Developer Hindmarsh has defended its proposed $50 million residential and commercial building on Constitution Avenue as Campbell residents claim it exceeds height restrictions on Canberra's so-called grand boulevard.
Residents on Sunday rallied outside the proposed site of the development at 71 Constitution Avenue, claiming the height of the building would approach 30 metres when the National Capital Plan limited buildings on Constitution Avenue to 25 metres.
The National Capital Authority is the consent authority for the building and says it has yet to make a decision on works approval.
The $50 million project on the former headquarters of the Hindmarsh company, on Constitution Avenue, includes 71 apartments, seven terrace houses fronting Getting Crescent, two ground-level commercial spaces and 187 parking spaces.
The existing three-storey building on the site would be demolished. Consultation on the project opened on November 24 and closed last Friday.
"The NCA will consider feedback received and prepare a consultation report prior to finalising its consideration of the proposal. The consultation report will be published following a decision on the works approval application," a spokesperson said.
The authority confirmed to The Canberra Times that "as per the National Capital Plan, buildings on Constitution Avenue have a height restriction of 25 metres above adjacent kerb levels".
A consultant's report for Hindmarsh says the proposed development has "habitable spaces up to 25m
above the natural ground level of the site and "the height of the adjacent kerb level changes across the site".
Hindmarsh ACT development manager Greg Smith said the building rose up with the topography, but he believed met the restrictions.
"The building fronting Constitution Avenue meets the 25 metres," he said.
Campbell residents' spokesman Mark Anderson said the residents did not oppose a new building being constructed on the site but were against it exceeding 25 metres due, they said, to the addition of "two penthouses, and rooftop equipment and lift overruns".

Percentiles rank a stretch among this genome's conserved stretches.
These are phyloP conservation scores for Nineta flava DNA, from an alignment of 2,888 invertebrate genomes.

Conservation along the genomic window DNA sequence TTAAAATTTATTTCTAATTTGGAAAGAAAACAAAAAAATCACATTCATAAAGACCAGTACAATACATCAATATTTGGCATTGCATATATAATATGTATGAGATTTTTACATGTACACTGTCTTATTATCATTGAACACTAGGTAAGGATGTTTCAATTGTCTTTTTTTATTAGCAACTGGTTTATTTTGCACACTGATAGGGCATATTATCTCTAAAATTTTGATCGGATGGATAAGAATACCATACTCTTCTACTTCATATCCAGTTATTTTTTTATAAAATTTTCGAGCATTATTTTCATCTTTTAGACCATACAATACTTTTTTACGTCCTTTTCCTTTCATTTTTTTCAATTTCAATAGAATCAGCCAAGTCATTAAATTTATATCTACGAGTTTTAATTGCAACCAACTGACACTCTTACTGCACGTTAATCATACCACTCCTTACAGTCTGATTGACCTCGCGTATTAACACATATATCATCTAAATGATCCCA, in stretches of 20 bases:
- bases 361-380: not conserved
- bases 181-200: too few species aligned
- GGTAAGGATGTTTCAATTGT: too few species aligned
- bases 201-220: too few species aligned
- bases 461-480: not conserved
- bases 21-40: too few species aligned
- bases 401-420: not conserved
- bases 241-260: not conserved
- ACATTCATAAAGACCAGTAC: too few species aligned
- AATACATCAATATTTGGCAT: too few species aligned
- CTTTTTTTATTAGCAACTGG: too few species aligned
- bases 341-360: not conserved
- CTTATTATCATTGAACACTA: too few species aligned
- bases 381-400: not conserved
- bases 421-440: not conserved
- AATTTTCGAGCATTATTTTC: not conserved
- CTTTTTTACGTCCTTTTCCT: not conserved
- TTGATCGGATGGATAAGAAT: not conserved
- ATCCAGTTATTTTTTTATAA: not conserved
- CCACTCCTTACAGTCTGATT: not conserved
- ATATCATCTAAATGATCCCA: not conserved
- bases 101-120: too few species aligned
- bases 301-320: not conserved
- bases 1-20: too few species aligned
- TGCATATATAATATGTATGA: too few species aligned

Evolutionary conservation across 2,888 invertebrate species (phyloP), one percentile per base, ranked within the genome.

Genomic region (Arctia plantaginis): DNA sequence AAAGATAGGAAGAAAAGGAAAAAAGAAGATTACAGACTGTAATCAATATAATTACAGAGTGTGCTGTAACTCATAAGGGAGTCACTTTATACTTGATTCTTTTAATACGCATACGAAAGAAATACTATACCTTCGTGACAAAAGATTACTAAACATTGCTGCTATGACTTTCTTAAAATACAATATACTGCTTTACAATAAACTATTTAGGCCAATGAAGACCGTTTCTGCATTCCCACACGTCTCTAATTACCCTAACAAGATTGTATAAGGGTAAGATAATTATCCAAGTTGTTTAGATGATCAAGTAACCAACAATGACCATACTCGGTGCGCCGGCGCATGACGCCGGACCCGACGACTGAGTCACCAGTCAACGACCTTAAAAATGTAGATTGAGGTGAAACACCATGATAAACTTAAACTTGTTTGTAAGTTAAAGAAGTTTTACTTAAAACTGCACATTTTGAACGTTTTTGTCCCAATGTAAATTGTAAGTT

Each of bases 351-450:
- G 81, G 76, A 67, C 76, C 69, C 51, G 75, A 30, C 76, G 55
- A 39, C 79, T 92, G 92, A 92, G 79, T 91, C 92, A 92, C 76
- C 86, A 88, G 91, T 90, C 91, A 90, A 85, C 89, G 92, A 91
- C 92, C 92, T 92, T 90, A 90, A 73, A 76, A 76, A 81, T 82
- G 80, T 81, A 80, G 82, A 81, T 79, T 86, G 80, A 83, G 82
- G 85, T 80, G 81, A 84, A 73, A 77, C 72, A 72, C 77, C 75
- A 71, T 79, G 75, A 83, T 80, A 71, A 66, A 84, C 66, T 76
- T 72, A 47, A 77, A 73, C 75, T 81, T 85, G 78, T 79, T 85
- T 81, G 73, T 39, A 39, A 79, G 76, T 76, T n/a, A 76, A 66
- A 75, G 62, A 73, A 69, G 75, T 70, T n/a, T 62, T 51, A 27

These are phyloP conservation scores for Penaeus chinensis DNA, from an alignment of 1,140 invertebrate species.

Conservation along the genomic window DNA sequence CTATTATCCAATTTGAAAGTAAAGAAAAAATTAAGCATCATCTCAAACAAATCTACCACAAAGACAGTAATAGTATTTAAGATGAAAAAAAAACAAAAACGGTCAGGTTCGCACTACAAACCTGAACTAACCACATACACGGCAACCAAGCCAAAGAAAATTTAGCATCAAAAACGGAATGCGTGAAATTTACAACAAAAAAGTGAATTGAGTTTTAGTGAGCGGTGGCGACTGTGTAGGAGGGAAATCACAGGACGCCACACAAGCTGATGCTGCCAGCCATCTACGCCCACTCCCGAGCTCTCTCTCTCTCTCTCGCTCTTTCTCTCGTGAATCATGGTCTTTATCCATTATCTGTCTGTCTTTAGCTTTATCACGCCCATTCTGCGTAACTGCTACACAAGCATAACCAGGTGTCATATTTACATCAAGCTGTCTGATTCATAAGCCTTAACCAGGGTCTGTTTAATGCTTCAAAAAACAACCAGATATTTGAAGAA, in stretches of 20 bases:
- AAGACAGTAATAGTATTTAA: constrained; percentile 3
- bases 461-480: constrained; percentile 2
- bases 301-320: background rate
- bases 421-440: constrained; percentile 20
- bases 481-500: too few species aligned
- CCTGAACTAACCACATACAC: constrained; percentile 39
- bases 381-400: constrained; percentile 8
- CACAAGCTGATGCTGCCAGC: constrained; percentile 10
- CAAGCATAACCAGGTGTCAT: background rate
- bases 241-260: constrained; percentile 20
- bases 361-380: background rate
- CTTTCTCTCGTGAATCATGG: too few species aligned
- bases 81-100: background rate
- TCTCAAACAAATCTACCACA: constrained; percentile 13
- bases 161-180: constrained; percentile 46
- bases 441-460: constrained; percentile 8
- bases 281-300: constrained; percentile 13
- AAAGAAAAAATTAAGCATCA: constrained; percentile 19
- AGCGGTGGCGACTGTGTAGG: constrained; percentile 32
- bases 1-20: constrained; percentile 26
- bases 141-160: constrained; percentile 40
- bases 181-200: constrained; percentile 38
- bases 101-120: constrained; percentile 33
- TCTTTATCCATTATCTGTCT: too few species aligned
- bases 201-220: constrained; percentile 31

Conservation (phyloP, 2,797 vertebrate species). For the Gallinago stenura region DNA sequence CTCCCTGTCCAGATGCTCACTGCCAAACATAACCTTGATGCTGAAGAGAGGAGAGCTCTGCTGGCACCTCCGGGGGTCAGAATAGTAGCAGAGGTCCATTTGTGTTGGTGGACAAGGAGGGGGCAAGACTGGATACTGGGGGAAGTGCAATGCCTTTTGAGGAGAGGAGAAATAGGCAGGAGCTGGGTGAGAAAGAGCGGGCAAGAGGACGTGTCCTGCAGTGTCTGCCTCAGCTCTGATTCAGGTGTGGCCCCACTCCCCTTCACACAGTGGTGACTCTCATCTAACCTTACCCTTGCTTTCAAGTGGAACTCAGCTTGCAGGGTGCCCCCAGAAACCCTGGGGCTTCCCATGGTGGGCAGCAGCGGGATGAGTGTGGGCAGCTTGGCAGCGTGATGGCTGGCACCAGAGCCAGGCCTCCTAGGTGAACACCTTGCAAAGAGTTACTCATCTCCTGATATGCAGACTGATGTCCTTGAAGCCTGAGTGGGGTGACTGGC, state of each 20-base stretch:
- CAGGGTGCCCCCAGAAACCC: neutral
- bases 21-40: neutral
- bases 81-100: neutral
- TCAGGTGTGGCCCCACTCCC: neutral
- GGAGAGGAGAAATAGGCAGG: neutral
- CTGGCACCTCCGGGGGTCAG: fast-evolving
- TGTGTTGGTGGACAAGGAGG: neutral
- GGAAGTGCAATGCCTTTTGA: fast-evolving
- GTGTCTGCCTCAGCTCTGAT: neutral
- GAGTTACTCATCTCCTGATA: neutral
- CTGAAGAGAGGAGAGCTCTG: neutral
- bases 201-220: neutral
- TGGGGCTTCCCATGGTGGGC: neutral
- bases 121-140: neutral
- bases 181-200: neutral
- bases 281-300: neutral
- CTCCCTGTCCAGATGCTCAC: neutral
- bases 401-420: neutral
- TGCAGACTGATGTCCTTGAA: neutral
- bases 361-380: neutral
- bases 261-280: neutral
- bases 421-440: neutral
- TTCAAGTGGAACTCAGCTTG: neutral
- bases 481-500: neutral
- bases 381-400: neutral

"There are rules and we want developers to adhere to the rules and we want the NCA to enforce them," Mr Anderson said.
The consultants' report said the height of the building had to take into account minimum floor level clearances to account for a 1-in-100-year flood. The residents argue other buildings have met that challenge without exceeding 25 metres.
The residents have called on the NCA not to approve the development as is, saying it will set a precedent and erode confidence in the planning rules overseen by the authority.
The consultant's report also refers to the developer having discussions with the NCA "during design development to arrive at a building solution".
The residents were "seriously concerned" that meant the NCA had "already agreed to the height increase, in direct conflict with the National Capital Plan for which it is the steward and gatekeeper".
A spokesperson for the authority said no decisions had been made.
"As with all major developments, a number of pre-application meetings were held with the applicant," the spokesperson said.
"These meetings are advisory only and it is up to the applicant if they wish to accept NCA advice during those meetings. The planning report was prepared by the applicant, it is not an NCA endorsed document.
"The NCA has not provided ‘support in principle’ for the design. The NCA will undertake a full assessment of the proposal and consider community views upon completion of public consultation."
Mr Smith said there had been consultation but not collusion with the NCA. They wanted a superior design, and part of that was setting back the buildings and providing an atrium to let in natural light.
"Generally, you'll consultant with people at the NCA on one or two occasions to check on what was permissible and where the design was going. We've met with the NCA on about five occasions," he said.
Mr Smith said he understood Campbell residents were worried about the changing nature of their neighbourhood, but he believed the development would ultimately bring life to the area.
"It will be a fantastic outcome for the area," he said.
Mr Smith said the residents also needed to acknowledge that the height of the townhouses fronting Getting Crescent was far less than the 12m allowed, "commensurate with the low-density suburban
character of the street".
"We're 2.5m to 3m below the 12m permissible on Getting Crescent, so if we were to 12m, you wouldn't even see the buildings behind the development," Mr Smith said.
"The height of what's on Constitution Avenue is far negated by what's on Getting Crescent. You can't pick and choose what you like. It's a holistic development.
"When you're looking at it fitting in with the surrounding area, townhouses on Getting Crescent are far superior to apartments."
The consultant's report for Hindmarsh said the redevelopment of the site would provide activity
and a sense of place for the area, "consistent with Walter Burley Griffin’s original plans for
Constitution Avenue as a grand boulevard".
Mr Smith said should the development be approved, demolition could start in May and occupation commence from March, 2021.
"There is a high demand for this product," he said.